M3 what good is it for ? Really

Ok , so I want the m3 version which even at 799 is pretty top of my budget for a student windows 10 tablet but every good hybrid starts around 700-800 , and adding a type c hub and micro sd would make it 900$ which I can spend at max… how much can m3 do without slowing down ? ( removing gaming and video editing and photoshop editing etc) , I want it for huge multi tasking with a lots of tabs open , YouTube playing and a lots of pdf open with some news and note editing apps and on top of that some music or lectures , this is the max requirement … is m3 that good for handling all this without much slow (some slow I can tolerate) , AND I AM REALLY SORRY THAT I AM ASKING SO MANY QUESTIONS

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The m3 should be able to handle all of that without breaking a sweat, really…


The Core M series has been getting quite a bunch of negative press at the beginning because back in the day (Intel Core 5th generation) there were 2 things: a) the thermal performance of the CPU itself was not too good compared to today. b) Manufacturer did not know how to properly passively cool the Core M.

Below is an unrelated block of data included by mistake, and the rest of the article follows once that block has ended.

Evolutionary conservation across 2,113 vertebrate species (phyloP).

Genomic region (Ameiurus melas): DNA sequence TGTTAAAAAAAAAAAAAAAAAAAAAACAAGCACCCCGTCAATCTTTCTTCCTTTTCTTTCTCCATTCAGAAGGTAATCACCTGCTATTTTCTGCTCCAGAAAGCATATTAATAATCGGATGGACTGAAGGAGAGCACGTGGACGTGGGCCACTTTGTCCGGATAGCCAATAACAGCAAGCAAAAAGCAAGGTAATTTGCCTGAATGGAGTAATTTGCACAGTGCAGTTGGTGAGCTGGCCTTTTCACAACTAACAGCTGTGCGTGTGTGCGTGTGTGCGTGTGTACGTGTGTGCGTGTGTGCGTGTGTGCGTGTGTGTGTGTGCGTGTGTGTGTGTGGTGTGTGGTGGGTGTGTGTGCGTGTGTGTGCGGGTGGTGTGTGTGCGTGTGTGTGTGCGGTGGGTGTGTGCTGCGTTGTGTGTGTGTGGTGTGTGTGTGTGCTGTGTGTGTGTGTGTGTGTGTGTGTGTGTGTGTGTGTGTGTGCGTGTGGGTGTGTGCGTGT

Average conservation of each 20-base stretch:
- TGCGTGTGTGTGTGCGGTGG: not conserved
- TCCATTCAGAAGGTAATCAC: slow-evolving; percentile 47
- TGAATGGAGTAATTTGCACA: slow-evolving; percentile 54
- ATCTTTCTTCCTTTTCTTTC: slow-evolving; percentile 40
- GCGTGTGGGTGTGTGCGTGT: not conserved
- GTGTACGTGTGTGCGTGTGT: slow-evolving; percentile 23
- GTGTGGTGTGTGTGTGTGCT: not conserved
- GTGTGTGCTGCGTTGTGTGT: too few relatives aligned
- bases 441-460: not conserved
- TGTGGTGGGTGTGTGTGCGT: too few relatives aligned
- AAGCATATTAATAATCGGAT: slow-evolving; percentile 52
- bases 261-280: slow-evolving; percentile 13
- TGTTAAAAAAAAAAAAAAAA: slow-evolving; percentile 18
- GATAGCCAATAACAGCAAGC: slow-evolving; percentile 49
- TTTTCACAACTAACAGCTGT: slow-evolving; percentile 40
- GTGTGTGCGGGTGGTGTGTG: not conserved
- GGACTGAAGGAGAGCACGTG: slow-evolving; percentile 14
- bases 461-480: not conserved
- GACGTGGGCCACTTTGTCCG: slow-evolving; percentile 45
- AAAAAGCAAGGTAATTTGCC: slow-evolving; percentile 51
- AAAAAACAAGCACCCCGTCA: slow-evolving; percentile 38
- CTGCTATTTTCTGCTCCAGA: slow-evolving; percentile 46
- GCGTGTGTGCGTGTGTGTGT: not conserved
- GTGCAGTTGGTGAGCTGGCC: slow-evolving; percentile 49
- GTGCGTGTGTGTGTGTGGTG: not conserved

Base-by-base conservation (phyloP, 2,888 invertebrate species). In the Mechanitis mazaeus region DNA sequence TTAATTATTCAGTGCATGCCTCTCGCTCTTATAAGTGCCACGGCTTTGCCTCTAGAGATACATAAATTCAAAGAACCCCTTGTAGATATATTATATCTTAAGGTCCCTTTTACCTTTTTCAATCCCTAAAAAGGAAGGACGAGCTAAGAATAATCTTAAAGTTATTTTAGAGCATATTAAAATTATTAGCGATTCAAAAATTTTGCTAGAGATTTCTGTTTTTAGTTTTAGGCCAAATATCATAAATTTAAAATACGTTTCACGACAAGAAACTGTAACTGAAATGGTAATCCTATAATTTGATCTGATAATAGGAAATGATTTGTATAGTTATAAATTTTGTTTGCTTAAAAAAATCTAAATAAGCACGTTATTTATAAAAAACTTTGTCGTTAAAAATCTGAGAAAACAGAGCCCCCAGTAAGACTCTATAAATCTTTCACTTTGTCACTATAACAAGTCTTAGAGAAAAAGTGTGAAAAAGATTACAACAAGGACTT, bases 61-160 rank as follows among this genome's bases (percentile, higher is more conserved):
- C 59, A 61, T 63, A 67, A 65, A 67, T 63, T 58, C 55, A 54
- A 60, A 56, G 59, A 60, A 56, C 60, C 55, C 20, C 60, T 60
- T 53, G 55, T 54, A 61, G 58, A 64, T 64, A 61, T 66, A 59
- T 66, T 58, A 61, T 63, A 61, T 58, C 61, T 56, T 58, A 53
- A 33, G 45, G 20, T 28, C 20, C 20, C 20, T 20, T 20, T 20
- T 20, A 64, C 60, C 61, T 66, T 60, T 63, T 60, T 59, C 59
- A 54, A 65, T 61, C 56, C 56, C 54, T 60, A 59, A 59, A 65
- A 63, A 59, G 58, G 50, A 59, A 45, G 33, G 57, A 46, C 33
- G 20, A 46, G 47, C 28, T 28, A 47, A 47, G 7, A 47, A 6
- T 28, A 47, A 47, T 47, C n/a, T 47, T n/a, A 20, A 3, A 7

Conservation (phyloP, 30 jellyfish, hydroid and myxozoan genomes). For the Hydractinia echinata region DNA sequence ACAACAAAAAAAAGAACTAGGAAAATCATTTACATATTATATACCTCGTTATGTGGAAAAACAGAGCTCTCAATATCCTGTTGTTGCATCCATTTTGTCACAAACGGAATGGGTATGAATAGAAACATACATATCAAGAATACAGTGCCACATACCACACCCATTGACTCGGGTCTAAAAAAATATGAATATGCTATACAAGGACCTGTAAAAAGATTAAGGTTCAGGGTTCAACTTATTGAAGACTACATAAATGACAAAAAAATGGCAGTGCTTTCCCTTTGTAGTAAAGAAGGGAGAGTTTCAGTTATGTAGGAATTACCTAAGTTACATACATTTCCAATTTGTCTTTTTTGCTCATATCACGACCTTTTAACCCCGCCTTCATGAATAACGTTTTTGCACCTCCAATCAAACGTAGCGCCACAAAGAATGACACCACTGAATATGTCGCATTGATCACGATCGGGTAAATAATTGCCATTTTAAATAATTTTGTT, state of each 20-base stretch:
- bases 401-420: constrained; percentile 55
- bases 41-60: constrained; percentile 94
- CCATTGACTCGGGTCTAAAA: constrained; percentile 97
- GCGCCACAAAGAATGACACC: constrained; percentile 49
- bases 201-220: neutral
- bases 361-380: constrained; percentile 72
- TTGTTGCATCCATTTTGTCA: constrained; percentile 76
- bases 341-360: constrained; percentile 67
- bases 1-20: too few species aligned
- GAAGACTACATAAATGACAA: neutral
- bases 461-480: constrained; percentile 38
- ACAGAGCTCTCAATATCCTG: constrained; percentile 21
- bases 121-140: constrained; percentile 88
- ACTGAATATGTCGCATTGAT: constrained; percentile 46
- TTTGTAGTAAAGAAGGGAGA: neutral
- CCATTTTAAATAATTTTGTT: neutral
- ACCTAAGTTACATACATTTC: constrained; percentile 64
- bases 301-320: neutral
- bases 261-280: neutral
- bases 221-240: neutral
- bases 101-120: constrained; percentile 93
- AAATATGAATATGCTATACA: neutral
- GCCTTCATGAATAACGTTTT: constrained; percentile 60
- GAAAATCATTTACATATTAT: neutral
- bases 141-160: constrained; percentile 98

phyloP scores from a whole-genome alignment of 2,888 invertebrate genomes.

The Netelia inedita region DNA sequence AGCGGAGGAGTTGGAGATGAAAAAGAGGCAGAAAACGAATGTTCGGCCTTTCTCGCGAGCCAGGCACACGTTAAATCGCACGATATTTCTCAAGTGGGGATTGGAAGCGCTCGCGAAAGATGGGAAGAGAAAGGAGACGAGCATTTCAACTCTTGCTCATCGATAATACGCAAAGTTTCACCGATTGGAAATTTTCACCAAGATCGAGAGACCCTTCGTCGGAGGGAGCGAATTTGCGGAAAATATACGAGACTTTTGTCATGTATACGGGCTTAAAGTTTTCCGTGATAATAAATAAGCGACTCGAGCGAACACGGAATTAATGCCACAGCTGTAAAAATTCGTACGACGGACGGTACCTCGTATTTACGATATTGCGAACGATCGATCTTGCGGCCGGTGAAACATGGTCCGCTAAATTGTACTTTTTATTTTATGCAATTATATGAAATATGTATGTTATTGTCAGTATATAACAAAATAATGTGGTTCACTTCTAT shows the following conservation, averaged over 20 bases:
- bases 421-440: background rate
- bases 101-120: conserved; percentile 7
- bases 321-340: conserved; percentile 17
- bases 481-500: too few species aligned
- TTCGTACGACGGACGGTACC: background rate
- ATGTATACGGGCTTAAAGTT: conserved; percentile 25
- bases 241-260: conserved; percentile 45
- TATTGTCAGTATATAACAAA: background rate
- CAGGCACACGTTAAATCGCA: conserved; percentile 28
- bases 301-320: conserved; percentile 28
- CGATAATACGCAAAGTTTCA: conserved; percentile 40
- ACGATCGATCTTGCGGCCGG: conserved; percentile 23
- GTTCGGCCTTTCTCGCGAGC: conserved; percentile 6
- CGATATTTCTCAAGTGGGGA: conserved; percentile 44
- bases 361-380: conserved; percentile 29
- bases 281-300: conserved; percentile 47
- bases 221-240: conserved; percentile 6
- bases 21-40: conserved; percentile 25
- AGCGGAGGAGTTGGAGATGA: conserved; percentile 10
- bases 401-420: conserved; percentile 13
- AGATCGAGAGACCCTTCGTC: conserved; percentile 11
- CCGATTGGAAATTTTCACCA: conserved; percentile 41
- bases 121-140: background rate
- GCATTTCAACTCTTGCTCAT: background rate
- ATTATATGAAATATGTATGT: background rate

I was using a Core M3 prototype for the better half of 2 weeks with our prototype cooling solution (not something any units the community received had inside them) and I could easily code, listen to music, have 1-2 notes open, and Chrome with 3-4 tabs without the prototype breaking a sweat (Ok, it did sweat a little when I was compiling, but that was purely due to the prototype cooling ;))

Long story short: The Core m3 should be easily able to handle the described workload :slight_smile:

Also - it’s no problem to ask questions - we all have to ask them to know more and be able to give answers ourselves :slight_smile:


Besides the great answeres you’ve already got, many of the things you mention is more RAM intensive that CPU. And since the m3 also have 8 GB of RAM none of it should be a problem :slight_smile: